Smartphone competition strikes a slightly different chord when it comes to what mid-range devices are capable of, and the Alcatel OneTouch Idol 3 is a handset that aims to deliver a quality experience at a price many can afford. How much bang for the buck does it offer?
A surprising fact to some may be that Alcatel OneTouch is the fifth-largest smartphone manufacturer in North America by total units sold. A relative unknown is a big player by volume in our very own backyard, and yet, it’s likely few consumers have even heard of the brand. The former French-now-Chinese manufacturer isn’t interested in trying to tackle the majors with their expensive flagship devices. It wants the consumers willing to pay less for something that doesn’t feel cheap.
This has become a familiar tone for smartphone makers who have already ceded the top of the chart to the likes of Apple and Samsung. Not everyone can afford, or even wants, a phone from either of those two companies. And with pricing already high in Canada, a good smartphone at a fraction of the price looks more than a little appealing. Carrier upgrades are mildly extortionate, and so, going with something outright does present an alluring level of freedom.
The Idol 3 is much like it’s supposed to be — a compromise of fashion and function to keep the price at $300 outright. It sports a 5.5-inch 1080p IPS display, 13-megapixel rear camera, 8-megapixel front-facing camera and 16GB of internal storage (expandable up to an extra 128GB through a microSD card slot). The 1.5GHz Snapdragon 615 quad-core processor and 2GB of RAM are serviceable and help keep the phone humming along.
A few partnerships dot the device’s build. Alcatel worked with Technicolor for the display, Sony for the rear camera sensor and JBL for the speakers. These aren’t necessarily the best these three companies had to offer, but they are arguably a considerable improvement over what might have been used instead.
The Idol 3 is available as of today, June 30, on Bell, Telus and Videotron. Buying the phone outright avoids a contract, but it doesn’t come unlocked because it comes from the carriers. There is no word on whether the company will sell it unlocked directly to consumers like it has in the United States.
With that all in mind, we dive in to see what value the Idol 3 offers.
The internal components noted above are covered by a design that has a sort of understated class to it. It won’t attract a lot of attention, but it also won’t seem out of place on a table with more expensive handsets. The back gives the impression that metal is used, but it’s actually matte plastic cleverly designed to look the part. The back doesn’t come off, so there is no way to take out the 2910mAh battery at will. The SIM and microSD cards slide into the same slot, with holders for both.
The two speakers at the front are a bit unusual for a mid-range phone. They sound good, and are actually a considerable upgrade from the likes of the rear speakers in the Samsung Galaxy S6 and LG G4, among others. The display is bright and vibrant, with good viewing angles that don’t lose colour, courtesy of the IPS panel.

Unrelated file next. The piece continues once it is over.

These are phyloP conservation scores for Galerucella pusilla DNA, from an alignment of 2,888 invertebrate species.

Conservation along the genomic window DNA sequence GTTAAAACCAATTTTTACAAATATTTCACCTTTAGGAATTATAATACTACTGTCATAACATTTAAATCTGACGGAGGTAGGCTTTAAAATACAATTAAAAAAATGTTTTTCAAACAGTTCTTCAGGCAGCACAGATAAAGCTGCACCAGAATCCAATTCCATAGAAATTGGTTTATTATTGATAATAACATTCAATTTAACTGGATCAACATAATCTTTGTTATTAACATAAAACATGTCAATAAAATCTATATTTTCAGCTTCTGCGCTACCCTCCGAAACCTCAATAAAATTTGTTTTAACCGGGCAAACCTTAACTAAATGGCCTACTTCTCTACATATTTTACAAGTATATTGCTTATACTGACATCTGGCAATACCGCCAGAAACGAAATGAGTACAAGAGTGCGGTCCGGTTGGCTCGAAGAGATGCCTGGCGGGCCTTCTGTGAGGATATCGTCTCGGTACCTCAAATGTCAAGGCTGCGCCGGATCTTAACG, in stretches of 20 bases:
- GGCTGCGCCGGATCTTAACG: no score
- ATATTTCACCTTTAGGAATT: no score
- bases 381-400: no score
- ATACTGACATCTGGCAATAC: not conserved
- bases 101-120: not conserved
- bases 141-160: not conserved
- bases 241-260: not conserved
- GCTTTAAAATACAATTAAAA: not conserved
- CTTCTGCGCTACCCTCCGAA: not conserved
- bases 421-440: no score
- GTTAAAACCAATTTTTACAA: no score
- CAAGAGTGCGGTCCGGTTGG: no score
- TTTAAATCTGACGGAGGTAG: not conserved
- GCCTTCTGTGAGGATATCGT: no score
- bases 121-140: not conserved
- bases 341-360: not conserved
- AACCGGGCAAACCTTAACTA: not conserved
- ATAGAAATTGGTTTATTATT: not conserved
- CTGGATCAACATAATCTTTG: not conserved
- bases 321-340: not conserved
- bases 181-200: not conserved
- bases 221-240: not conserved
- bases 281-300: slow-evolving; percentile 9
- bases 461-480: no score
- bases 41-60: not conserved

One oddity is the power button being placed on the top left, which requires right-handed users to continually reach for it.
Software and performance
Alcatel smartly opted to do less than it has before here. There are no ridiculous overlays or even a lot of bloatware to worry about. Much of the software experience allows Android to shine through, and in running 5.0.2 Lollipop, many of the latest features do come right out of the box.
It’s the little things that do help instill confidence — smooth transitions, scrolling, swiping, launching and closing apps, and even music playback. The Idol 3 handles these tasks easily, never really showing any overt weaknesses. More intensive tasks will push the envelope, but not anymore than it would on another mid-range phone. Playing casual games is fine, whereas playing games that require a lot of horsepower may force some hiccups.
We were encouraged by how smoothly we could use Plex to stream media content, or cast it to a TV via Chromecast. We watched countless YouTube videos in transit. We streamed music at home for hours on Spotify, Rdio and Songza, and never really missed a beat. For users who aren’t demanding enough to push a phone’s processor to its limits, the Idol 3 appears to be more than capable of handling itself.
Megapixel counts don’t make a good camera, and the Idol 3, while sporting impressive numbers, doesn’t perform like an elite model. Mind you, this is essentially the same image sensor used in the Nexus 6 and Moto X (2014), and as such, the results are the same. Daytime and brighter indoor settings produce good photos, but once things go darker, the camera struggles to keep up. This, despite using an f/2.0 lens. We’ve seen better results on other phones using the same aperture. Video tends to follow the same pattern, though 1080p clips will look good in bright settings.
Like its positioning in the market, the Idol 3’s battery life is also mid-range, with a bit of an above-average uptick. Much of this was relative to what we were doing on the device. Basic usage took little, but once the processor had to work, it did sap the battery a fair bit. That said, we never felt that we were using an unreliable handset. On average, we found it on par with the Moto G and slightly better than the Asus Zenfone 2.
Alcatel OneTouch produced a solid phone in the Idol 3. It’s kind of a lunch bucket worker’s device in how it handles, yet doesn’t look the part, and is good enough to appeal to anyone — especially those looking for an affordable Android phone.
The $300 outright price is worth it, and a considerable long-term savings over getting it for nothing on a two-year contract. You will have to spend a little more to unlock it, but even then, it’s better to have a phone that doesn’t require signing up for anything with Bell, Telus or Videotron.